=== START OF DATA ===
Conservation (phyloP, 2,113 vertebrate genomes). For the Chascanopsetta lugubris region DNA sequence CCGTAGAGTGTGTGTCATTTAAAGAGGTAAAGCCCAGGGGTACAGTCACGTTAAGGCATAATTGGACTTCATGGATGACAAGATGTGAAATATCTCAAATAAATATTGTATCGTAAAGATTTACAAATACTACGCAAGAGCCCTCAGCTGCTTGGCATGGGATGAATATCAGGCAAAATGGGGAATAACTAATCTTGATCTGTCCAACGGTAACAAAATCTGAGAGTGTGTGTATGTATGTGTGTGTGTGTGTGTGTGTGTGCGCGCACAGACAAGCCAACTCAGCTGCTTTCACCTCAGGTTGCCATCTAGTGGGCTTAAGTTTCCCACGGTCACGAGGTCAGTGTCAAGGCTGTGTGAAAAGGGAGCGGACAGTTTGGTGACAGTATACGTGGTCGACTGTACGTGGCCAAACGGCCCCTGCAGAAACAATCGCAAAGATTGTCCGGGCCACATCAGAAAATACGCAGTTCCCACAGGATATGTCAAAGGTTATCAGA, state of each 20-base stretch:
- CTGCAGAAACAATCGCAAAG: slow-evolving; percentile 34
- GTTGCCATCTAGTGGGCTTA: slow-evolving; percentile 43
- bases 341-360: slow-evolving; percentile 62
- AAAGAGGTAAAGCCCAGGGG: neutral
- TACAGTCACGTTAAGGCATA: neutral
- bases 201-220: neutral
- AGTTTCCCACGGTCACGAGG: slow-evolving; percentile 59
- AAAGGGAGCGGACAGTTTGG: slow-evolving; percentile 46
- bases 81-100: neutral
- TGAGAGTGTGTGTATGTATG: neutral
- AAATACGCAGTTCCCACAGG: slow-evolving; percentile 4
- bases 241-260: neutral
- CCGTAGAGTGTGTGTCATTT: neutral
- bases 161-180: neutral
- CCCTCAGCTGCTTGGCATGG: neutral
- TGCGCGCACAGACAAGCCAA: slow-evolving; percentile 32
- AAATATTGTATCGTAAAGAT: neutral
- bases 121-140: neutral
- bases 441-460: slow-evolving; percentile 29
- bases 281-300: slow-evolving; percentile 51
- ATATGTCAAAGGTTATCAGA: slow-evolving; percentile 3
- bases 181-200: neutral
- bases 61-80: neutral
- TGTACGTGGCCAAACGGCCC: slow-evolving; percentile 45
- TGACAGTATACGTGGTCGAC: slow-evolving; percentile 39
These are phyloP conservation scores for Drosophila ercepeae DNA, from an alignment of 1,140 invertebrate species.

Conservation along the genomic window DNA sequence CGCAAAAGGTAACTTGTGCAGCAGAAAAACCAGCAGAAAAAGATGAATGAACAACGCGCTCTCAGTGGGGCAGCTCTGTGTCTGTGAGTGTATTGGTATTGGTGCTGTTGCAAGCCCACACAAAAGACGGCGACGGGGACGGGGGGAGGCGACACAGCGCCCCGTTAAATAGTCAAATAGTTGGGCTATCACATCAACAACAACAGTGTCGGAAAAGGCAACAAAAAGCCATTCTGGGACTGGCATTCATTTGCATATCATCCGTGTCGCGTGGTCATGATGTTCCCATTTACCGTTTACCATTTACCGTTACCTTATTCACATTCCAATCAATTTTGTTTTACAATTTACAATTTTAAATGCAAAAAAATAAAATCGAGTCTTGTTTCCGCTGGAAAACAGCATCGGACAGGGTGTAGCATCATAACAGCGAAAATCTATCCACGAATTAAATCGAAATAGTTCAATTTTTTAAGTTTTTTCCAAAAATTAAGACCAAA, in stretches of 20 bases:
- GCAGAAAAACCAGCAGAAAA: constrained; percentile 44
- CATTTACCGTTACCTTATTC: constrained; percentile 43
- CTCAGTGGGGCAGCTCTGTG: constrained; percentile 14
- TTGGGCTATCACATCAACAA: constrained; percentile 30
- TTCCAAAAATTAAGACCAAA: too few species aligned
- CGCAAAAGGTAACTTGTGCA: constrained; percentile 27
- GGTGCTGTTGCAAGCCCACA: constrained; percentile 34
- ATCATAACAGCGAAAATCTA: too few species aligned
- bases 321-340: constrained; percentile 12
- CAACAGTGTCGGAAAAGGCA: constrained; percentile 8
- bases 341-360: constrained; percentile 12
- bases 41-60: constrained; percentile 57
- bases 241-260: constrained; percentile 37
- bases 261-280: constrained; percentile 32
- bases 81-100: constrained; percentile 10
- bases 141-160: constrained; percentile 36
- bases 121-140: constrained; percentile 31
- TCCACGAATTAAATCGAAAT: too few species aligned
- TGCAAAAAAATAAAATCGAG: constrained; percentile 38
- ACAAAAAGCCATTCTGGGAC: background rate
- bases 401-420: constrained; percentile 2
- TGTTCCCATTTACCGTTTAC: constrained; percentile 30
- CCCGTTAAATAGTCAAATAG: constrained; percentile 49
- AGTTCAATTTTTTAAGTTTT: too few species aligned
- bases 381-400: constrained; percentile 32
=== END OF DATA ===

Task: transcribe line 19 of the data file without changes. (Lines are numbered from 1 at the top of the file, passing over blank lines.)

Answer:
- bases 121-140: neutral